Should Serve 40 But They Get 12

Decorating By sweetcakes Updated 11 Dec 2009 , 1:46am by indydebi

sweetcakes Posted 10 Dec 2009 , 4:16pm
post #1 of 22

So i make my DH a 10" round 5" high black forest cake to take to the office party. I told him to let me know how they serve it and roughly how many it gets cut into. Theres all kinds of food and several cakes. And people just served them selves but he said it got cut into about 12 wedge peices, he cut his wedge in half since it was plenty big. Now i know this was just an office thing, and i didn;t make it to serve 40 but it just goes to show that people see cakes, no matter the size, as being cut into wedge pieces. Other then weddings when a professional is going to cut it, i dont see party cakes as being cut in the 1x2x4 standard serving. It was just an observation.

21 replies
sadsmile Posted 10 Dec 2009 , 4:23pm
post #2 of 22

Pizza programming strikes again.

Loucinda Posted 10 Dec 2009 , 4:24pm
post #3 of 22

That is why I give a serving guide with each cake! thumbs_up.gif I also have a visual here of what the cake slice looks like, that way there is no mistake.

Mensch Posted 10 Dec 2009 , 5:03pm
post #4 of 22

Twelve slices from a 10" round 5" high cake?

That is just grotesque.

HarleyDee Posted 10 Dec 2009 , 5:12pm
post #5 of 22

I bet a lot of people who cut themselves a slice didn't even eat the whole piece if there was lots of other food. Eating With Your Eyes Syndrome icon_smile.gif

CristyInMiami Posted 10 Dec 2009 , 5:17pm
post #6 of 22
Quote:
Originally Posted by Mensch

Twelve slices from a 10" round 5" high cake?

That is just grotesque.





Who really needs that big of a piece?

__Jamie__ Posted 10 Dec 2009 , 5:28pm
post #7 of 22

Wow....

indydebi Posted 10 Dec 2009 , 5:33pm
post #8 of 22

Way way back in my early days (more than 20 years ago .... I was still married to first hubby), I had a wedding where they had 2 receptions. A cake-punch reception right after the wedding, where I stayed and cut the cake. Then a bonfire pig roast at the farm afterward.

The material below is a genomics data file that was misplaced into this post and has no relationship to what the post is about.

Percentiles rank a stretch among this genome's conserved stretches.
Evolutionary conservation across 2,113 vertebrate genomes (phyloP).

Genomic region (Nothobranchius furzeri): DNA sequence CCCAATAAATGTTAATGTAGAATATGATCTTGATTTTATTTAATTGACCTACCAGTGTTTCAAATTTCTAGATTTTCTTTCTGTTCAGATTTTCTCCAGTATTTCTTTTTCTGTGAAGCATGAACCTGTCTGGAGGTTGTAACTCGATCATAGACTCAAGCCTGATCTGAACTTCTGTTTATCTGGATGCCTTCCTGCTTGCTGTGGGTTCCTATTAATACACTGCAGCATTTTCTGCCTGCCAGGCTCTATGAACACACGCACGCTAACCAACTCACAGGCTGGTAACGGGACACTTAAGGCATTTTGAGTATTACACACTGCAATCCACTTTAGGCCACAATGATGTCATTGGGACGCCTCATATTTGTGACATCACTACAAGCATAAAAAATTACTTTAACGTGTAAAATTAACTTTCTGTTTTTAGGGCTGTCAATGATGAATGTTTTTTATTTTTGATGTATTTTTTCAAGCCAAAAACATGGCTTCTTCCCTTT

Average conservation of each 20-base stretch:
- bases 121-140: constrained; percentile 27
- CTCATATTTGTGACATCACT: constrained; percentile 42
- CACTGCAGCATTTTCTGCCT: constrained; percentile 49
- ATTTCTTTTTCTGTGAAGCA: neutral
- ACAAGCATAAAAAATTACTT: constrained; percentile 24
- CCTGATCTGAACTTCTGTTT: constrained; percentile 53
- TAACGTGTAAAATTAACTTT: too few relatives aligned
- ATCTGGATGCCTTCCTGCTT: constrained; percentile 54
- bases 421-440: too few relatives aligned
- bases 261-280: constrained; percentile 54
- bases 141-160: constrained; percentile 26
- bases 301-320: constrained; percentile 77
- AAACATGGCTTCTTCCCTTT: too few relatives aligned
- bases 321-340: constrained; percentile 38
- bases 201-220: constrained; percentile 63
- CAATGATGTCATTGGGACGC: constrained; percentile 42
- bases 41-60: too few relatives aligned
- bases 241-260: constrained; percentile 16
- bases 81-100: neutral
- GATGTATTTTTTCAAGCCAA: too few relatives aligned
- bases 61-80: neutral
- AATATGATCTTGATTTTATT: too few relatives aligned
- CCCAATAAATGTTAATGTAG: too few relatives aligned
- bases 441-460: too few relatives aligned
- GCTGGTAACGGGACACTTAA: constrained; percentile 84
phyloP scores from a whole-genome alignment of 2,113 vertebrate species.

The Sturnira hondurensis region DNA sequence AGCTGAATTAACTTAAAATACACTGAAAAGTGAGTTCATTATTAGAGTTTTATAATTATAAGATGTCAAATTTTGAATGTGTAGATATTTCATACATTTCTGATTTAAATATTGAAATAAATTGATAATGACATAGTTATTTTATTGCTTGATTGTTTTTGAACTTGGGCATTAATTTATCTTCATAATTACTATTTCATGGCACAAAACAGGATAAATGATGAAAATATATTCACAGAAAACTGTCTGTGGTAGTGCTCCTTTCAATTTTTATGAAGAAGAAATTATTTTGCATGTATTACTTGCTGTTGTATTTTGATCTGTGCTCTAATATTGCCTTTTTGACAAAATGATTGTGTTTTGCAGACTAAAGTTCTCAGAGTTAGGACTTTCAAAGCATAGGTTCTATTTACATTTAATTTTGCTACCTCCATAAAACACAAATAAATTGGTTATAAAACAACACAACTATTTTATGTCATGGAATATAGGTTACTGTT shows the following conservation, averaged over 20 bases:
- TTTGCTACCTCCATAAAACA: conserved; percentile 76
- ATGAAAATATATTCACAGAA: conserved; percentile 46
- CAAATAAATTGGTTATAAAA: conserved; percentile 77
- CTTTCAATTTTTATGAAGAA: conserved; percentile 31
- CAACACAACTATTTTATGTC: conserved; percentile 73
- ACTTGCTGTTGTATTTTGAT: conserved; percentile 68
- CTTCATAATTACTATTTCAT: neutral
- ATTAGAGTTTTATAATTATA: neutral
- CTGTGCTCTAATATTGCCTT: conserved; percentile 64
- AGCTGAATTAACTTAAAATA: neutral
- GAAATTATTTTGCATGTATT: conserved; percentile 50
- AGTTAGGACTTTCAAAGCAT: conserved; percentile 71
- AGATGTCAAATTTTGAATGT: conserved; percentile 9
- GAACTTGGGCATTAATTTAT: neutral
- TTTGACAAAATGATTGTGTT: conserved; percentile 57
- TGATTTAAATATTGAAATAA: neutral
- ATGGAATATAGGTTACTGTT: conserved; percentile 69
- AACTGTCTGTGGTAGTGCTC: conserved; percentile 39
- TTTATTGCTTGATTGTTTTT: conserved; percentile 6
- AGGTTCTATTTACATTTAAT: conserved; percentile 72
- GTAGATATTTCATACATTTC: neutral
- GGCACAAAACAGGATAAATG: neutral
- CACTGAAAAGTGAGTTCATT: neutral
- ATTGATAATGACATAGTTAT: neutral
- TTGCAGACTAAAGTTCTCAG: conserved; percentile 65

So they have ALL of this cake left over and the bride starts asking people "Who wants to take cake home?" Before I could stop her, she starts cutting wedges of cake out of the 12" round! icon_surprised.gif OMG, you could have used those pieces of cake as a tire stop on your car!!! So I run over there and try to salvage it, & show her NOT to do it that way.

I saw Martha Stewart one time giving a demo on how to cut a wedding cake. She was cutting it correctly (of course! It was MARTHA!) but she said, "..... just like your mom cut your birthday cakes." I was one of 6 kids. We had two sets of family friends who also had 6 kids each and lots of other family friends with kids, so we saw LOTS of cake in our kid-life. And not ONE mother EVER cut a birthday cake like a wedding cake. So I'm sitting there thinking,"Martha, you sure didn't grow up in MY neighborhood!" icon_eek.gif

To the average cake civilian, cakes, pies and pizzas are cut in wedges.

I keep a styrofoam cake handy and I've marked it with an ink pen on how to cut the cake. It's a great visual.

ailika Posted 10 Dec 2009 , 5:40pm
post #9 of 22

indydebi I always enjoy reading your posts... icon_smile.gif

Lcubed82 Posted 10 Dec 2009 , 5:41pm
post #10 of 22

A dear lady at church offered to "run" my daughter's cookie reception after her wedding 8/2008. We also had the cake (hired out- I didn't know much then- before CC). She said, "I'll cut the cake- I've done lots!" so the BandG cut, then she takes over- starting to cut wedges out of the 14" layer!!! I caught her after two slices, and was able to do OK using the Wilton method.

I did an anniversary cake this Sept 09, and used IndyDebi's method. It works great! I still need to get my "Afro comb"- That's what I can put on my Christmas list!!

Kay_NL Posted 10 Dec 2009 , 5:41pm
post #11 of 22

I always include a cake cutting guide with round cakes!! Those pieces must have been huge, luckily it was for your DH's work party though! icon_smile.gif

KHalstead Posted 10 Dec 2009 , 5:46pm
post #12 of 22

hey indy, do you use the afro comb to cut the cake or just to aid in plating the cake slices?

indydebi Posted 10 Dec 2009 , 5:48pm
post #13 of 22
Quote:
Originally Posted by KHalstead

hey indy, do you use the afro comb to cut the cake or just to aid in plating the cake slices?